A Transition Planning Overview

June 22nd, 2015

As you approach your 60′s, it is important to develop a lifestyle plan as well as a financial plan. It should be noted that these are not independent entities. The lifestyle plan lays out how you are going to spend your time after you “change gears”. Stopping full-time employment opens as much as 55 hours a week to be redeployed for a future timeframe that can be as many as 25 to 35 years.Your financial plan determines how to organize your assets in such a way that they produce a stream of income that will fund the activities determined in your lifestyle plan over the entire future timeframe.

This should be approached as an interactive process. Having completed the first iteration of your lifestyle and then your financial plan, there are two possible outcomes.

Outcome 1: Insufficient Assets

The first possible outcome is that there are not sufficient assets to generate the income stream needed to fund your lifestyle activities. In this situation there are three alternatives as outlined by Av Lieberman of the Retirement Education Centre.

The first is to alter your lifestyle plan in such a way as to reduce expenses. Reducing current expenses enables you to save more for the future. Future expenses can be adjusted to bring future spending in line with cash flows.

The second is to reorganize your investment strategy to generate more investment income. Note that this approach generally involves taking more investment risks. As risk levels increase, the volatility of returns generally rises. And there will be a point beyond which adverse outcomes can jeopardize your lifestyle plan.

The third is to alter your lifestyle plan to include more earned income either through part or full time work. There is a combination of results that can have a dramatic impact on future plans. Time spent working is time spent not spending. The additional income and diminished spending make a significant difference.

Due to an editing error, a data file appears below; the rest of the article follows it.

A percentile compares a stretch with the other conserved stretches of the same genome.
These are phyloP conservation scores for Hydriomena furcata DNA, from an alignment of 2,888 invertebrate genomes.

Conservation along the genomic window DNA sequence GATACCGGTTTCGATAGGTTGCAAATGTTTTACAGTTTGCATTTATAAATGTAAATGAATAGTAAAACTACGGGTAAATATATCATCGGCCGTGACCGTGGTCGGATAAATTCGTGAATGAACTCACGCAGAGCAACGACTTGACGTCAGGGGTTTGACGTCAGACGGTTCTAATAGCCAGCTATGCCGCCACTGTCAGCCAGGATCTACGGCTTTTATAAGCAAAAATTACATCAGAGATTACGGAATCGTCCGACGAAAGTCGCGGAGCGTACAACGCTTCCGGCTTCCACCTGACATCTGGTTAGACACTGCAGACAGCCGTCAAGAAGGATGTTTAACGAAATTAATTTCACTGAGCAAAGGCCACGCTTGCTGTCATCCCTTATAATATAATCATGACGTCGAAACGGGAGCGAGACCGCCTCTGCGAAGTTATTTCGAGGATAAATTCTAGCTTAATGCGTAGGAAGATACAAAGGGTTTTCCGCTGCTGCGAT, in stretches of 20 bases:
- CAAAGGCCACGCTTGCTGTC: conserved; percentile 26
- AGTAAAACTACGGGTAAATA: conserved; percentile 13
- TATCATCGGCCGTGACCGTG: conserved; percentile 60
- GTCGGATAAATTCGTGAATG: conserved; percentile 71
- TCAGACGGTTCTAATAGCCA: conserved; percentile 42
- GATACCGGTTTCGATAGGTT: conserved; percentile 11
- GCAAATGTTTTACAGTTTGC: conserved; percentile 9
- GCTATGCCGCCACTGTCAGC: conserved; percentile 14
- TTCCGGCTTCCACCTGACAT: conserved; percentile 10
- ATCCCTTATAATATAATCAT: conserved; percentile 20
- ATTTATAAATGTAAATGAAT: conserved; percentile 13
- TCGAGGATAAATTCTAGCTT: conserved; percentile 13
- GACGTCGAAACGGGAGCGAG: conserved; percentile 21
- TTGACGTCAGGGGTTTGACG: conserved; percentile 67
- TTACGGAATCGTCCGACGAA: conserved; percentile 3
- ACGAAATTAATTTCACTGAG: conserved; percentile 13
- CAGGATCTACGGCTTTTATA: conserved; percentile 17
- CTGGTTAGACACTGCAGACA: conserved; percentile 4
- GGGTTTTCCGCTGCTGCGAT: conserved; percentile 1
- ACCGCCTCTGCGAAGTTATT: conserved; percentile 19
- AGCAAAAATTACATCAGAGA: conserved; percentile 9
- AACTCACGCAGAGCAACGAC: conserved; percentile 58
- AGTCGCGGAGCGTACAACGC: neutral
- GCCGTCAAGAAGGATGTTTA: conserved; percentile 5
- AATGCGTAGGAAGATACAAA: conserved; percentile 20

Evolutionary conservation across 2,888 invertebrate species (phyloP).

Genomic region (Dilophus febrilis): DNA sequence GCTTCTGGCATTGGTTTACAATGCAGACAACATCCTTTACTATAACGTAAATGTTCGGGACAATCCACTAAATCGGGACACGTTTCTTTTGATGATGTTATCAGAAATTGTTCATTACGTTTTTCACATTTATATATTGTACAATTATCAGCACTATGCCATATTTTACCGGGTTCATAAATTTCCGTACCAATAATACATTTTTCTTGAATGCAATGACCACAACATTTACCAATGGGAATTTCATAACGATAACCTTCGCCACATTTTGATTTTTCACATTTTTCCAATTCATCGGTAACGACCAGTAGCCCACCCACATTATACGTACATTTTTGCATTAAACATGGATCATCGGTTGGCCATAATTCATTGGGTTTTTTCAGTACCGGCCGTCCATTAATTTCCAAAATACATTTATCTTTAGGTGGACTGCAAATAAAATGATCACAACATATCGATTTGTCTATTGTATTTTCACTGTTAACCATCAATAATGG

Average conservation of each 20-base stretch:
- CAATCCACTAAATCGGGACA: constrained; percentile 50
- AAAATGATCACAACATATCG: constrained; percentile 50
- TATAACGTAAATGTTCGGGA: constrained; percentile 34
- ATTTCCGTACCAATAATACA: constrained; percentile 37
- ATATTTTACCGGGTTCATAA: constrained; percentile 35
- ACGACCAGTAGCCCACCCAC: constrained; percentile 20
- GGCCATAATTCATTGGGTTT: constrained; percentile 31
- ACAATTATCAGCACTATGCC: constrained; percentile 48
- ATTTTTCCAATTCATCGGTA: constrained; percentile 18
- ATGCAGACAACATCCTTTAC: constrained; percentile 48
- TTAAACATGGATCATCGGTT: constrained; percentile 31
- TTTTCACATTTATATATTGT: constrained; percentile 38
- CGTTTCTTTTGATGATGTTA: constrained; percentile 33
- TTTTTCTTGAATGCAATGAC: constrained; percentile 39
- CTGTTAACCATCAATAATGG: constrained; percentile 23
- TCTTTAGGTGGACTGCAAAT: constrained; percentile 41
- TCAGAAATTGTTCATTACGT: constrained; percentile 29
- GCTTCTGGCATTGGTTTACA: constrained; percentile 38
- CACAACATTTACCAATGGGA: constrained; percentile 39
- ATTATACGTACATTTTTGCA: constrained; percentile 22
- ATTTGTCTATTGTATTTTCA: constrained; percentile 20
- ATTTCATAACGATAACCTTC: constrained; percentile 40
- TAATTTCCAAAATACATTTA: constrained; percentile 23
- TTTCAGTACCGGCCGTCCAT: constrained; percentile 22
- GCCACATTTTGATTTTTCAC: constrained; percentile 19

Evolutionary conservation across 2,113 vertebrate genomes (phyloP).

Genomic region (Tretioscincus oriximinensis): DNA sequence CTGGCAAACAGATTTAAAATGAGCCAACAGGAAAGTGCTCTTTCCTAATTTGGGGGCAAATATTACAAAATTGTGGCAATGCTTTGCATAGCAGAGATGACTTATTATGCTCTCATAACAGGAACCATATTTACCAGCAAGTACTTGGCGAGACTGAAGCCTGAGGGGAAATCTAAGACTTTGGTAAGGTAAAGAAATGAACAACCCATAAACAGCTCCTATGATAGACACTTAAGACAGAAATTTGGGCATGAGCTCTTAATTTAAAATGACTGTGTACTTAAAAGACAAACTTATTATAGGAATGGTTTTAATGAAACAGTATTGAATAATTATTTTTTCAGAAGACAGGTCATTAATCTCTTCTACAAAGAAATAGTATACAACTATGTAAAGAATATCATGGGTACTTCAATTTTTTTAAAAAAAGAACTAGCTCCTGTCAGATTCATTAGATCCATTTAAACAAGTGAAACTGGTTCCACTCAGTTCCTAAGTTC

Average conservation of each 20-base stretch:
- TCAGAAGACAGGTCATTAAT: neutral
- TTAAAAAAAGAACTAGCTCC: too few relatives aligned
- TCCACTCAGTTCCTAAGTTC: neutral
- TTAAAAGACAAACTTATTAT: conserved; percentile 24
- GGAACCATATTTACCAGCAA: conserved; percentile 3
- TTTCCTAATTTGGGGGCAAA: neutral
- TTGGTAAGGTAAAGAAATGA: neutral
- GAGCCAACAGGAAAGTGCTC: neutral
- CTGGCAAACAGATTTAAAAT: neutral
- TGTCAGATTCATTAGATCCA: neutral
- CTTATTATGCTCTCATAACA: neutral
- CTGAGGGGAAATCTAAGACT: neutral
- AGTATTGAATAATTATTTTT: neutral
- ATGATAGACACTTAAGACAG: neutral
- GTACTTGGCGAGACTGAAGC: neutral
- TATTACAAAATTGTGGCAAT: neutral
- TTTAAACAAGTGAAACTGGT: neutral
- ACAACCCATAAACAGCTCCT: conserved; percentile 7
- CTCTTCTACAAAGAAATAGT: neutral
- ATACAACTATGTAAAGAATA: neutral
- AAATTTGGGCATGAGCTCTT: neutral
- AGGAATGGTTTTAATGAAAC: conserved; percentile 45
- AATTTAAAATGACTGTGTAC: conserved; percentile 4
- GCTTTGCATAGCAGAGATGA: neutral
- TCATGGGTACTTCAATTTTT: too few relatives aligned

It should be noted that it is likely that the required level of earnings is a fraction of your full employment income. What this means is that the range of viable choices expands dramatically.

When considering the alternatives, it is useful to consider those aspects of your current job that provide you with the greatest satisfaction. Then consider those aspects which you dislike. Having done this, you are in a position to identify those opportunities that are attractive and those opportunities that are of no interest to you.

Outcome 2: Excess Assets

The second possible outcome is that there are significantly more assets than needed to fund your lifestyle. This is not uncommon. In my practice, people are generally surprised when they see their net worth projected out, 25 to 35 years into the future. In some cases, they are shocked at the six and usually, seven digit estimates of their net worth in the estate at the time of the second death.

In this case, the focus shifts to determining what to do with your “excess” funds. By excess, consider the amount beyond which the amounts distributed to the beneficiaries in your wills, exceeds your comfort levels. As Warren Buffet says “You can leave people too much money”.

One solution is philanthropy. Given the economic pressures on all three levels of government, every college, university, hospital and institution in Canada will enthusiastically welcome any bequests.

Another solution is to “tweak” your lifestyle plan to increase expenditures. This usually surprises my clients, particularly the husbands. In many cases, I suggest that clients should consider spending more money by, for example, increasing travel and vacation budgets in the early years. It is important to understand that as you age into your 80′s and 90′s, diminishing health can reduce your ability to spend your money.